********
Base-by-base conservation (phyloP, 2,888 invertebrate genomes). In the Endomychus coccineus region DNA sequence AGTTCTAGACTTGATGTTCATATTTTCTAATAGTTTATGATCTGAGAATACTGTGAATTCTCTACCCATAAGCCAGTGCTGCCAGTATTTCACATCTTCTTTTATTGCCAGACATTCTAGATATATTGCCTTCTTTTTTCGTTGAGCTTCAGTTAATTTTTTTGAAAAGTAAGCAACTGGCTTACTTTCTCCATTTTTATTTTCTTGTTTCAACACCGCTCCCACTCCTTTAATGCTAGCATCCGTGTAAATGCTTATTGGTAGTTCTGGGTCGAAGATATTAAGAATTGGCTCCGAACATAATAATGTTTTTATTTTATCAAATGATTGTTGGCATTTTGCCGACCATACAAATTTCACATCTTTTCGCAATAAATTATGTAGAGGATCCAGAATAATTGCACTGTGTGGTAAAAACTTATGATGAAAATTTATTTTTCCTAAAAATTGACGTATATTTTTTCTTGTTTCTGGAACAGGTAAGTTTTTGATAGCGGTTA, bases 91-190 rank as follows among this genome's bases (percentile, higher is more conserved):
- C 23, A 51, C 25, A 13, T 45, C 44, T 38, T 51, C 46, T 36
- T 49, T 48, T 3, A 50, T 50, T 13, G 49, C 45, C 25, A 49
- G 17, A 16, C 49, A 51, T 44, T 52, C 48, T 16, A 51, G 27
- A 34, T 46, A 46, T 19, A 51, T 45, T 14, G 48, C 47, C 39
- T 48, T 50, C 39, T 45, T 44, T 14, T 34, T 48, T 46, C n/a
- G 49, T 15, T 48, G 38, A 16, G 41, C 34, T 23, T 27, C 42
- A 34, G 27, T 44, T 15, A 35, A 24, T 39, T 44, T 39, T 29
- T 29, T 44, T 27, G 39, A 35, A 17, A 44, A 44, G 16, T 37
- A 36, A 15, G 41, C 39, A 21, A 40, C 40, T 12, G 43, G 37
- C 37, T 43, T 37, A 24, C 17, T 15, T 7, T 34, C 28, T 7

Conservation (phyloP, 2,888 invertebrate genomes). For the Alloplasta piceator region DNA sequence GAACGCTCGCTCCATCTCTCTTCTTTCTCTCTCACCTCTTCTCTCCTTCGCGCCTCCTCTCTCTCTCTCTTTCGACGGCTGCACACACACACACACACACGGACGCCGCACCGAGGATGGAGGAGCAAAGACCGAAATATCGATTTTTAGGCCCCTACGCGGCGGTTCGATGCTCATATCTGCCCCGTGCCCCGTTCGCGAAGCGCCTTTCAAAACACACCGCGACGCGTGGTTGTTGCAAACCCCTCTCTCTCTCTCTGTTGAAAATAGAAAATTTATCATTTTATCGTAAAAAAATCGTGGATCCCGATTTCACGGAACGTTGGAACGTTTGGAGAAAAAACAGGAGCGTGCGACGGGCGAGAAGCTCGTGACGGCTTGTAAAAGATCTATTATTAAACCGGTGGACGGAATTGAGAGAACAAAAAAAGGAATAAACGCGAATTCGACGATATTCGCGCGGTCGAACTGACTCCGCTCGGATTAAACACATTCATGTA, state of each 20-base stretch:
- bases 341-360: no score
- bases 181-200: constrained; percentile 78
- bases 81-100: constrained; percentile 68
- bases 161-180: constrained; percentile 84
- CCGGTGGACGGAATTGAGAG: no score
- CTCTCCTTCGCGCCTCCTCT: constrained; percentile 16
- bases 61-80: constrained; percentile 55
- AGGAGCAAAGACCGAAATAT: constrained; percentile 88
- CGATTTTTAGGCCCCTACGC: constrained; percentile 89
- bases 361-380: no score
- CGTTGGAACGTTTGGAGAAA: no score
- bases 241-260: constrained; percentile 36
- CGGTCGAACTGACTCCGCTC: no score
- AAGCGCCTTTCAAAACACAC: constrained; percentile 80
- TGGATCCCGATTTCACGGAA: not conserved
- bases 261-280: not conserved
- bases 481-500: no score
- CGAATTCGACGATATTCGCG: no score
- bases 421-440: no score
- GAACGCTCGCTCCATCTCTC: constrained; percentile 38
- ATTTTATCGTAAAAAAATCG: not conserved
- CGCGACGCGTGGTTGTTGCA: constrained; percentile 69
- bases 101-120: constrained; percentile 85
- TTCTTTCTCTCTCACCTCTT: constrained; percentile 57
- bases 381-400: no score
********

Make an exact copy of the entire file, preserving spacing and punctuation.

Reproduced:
Base-by-base conservation (phyloP, 2,888 invertebrate genomes). In the Endomychus coccineus region DNA sequence AGTTCTAGACTTGATGTTCATATTTTCTAATAGTTTATGATCTGAGAATACTGTGAATTCTCTACCCATAAGCCAGTGCTGCCAGTATTTCACATCTTCTTTTATTGCCAGACATTCTAGATATATTGCCTTCTTTTTTCGTTGAGCTTCAGTTAATTTTTTTGAAAAGTAAGCAACTGGCTTACTTTCTCCATTTTTATTTTCTTGTTTCAACACCGCTCCCACTCCTTTAATGCTAGCATCCGTGTAAATGCTTATTGGTAGTTCTGGGTCGAAGATATTAAGAATTGGCTCCGAACATAATAATGTTTTTATTTTATCAAATGATTGTTGGCATTTTGCCGACCATACAAATTTCACATCTTTTCGCAATAAATTATGTAGAGGATCCAGAATAATTGCACTGTGTGGTAAAAACTTATGATGAAAATTTATTTTTCCTAAAAATTGACGTATATTTTTTCTTGTTTCTGGAACAGGTAAGTTTTTGATAGCGGTTA, bases 91-190 rank as follows among this genome's bases (percentile, higher is more conserved):
- C 23, A 51, C 25, A 13, T 45, C 44, T 38, T 51, C 46, T 36
- T 49, T 48, T 3, A 50, T 50, T 13, G 49, C 45, C 25, A 49
- G 17, A 16, C 49, A 51, T 44, T 52, C 48, T 16, A 51, G 27
- A 34, T 46, A 46, T 19, A 51, T 45, T 14, G 48, C 47, C 39
- T 48, T 50, C 39, T 45, T 44, T 14, T 34, T 48, T 46, C n/a
- G 49, T 15, T 48, G 38, A 16, G 41, C 34, T 23, T 27, C 42
- A 34, G 27, T 44, T 15, A 35, A 24, T 39, T 44, T 39, T 29
- T 29, T 44, T 27, G 39, A 35, A 17, A 44, A 44, G 16, T 37
- A 36, A 15, G 41, C 39, A 21, A 40, C 40, T 12, G 43, G 37
- C 37, T 43, T 37, A 24, C 17, T 15, T 7, T 34, C 28, T 7

Conservation (phyloP, 2,888 invertebrate genomes). For the Alloplasta piceator region DNA sequence GAACGCTCGCTCCATCTCTCTTCTTTCTCTCTCACCTCTTCTCTCCTTCGCGCCTCCTCTCTCTCTCTCTTTCGACGGCTGCACACACACACACACACACGGACGCCGCACCGAGGATGGAGGAGCAAAGACCGAAATATCGATTTTTAGGCCCCTACGCGGCGGTTCGATGCTCATATCTGCCCCGTGCCCCGTTCGCGAAGCGCCTTTCAAAACACACCGCGACGCGTGGTTGTTGCAAACCCCTCTCTCTCTCTCTGTTGAAAATAGAAAATTTATCATTTTATCGTAAAAAAATCGTGGATCCCGATTTCACGGAACGTTGGAACGTTTGGAGAAAAAACAGGAGCGTGCGACGGGCGAGAAGCTCGTGACGGCTTGTAAAAGATCTATTATTAAACCGGTGGACGGAATTGAGAGAACAAAAAAAGGAATAAACGCGAATTCGACGATATTCGCGCGGTCGAACTGACTCCGCTCGGATTAAACACATTCATGTA, state of each 20-base stretch:
- bases 341-360: no score
- bases 181-200: constrained; percentile 78
- bases 81-100: constrained; percentile 68
- bases 161-180: constrained; percentile 84
- CCGGTGGACGGAATTGAGAG: no score
- CTCTCCTTCGCGCCTCCTCT: constrained; percentile 16
- bases 61-80: constrained; percentile 55
- AGGAGCAAAGACCGAAATAT: constrained; percentile 88
- CGATTTTTAGGCCCCTACGC: constrained; percentile 89
- bases 361-380: no score
- CGTTGGAACGTTTGGAGAAA: no score
- bases 241-260: constrained; percentile 36
- CGGTCGAACTGACTCCGCTC: no score
- AAGCGCCTTTCAAAACACAC: constrained; percentile 80
- TGGATCCCGATTTCACGGAA: not conserved
- bases 261-280: not conserved
- bases 481-500: no score
- CGAATTCGACGATATTCGCG: no score
- bases 421-440: no score
- GAACGCTCGCTCCATCTCTC: constrained; percentile 38
- ATTTTATCGTAAAAAAATCG: not conserved
- CGCGACGCGTGGTTGTTGCA: constrained; percentile 69
- bases 101-120: constrained; percentile 85
- TTCTTTCTCTCTCACCTCTT: constrained; percentile 57
- bases 381-400: no score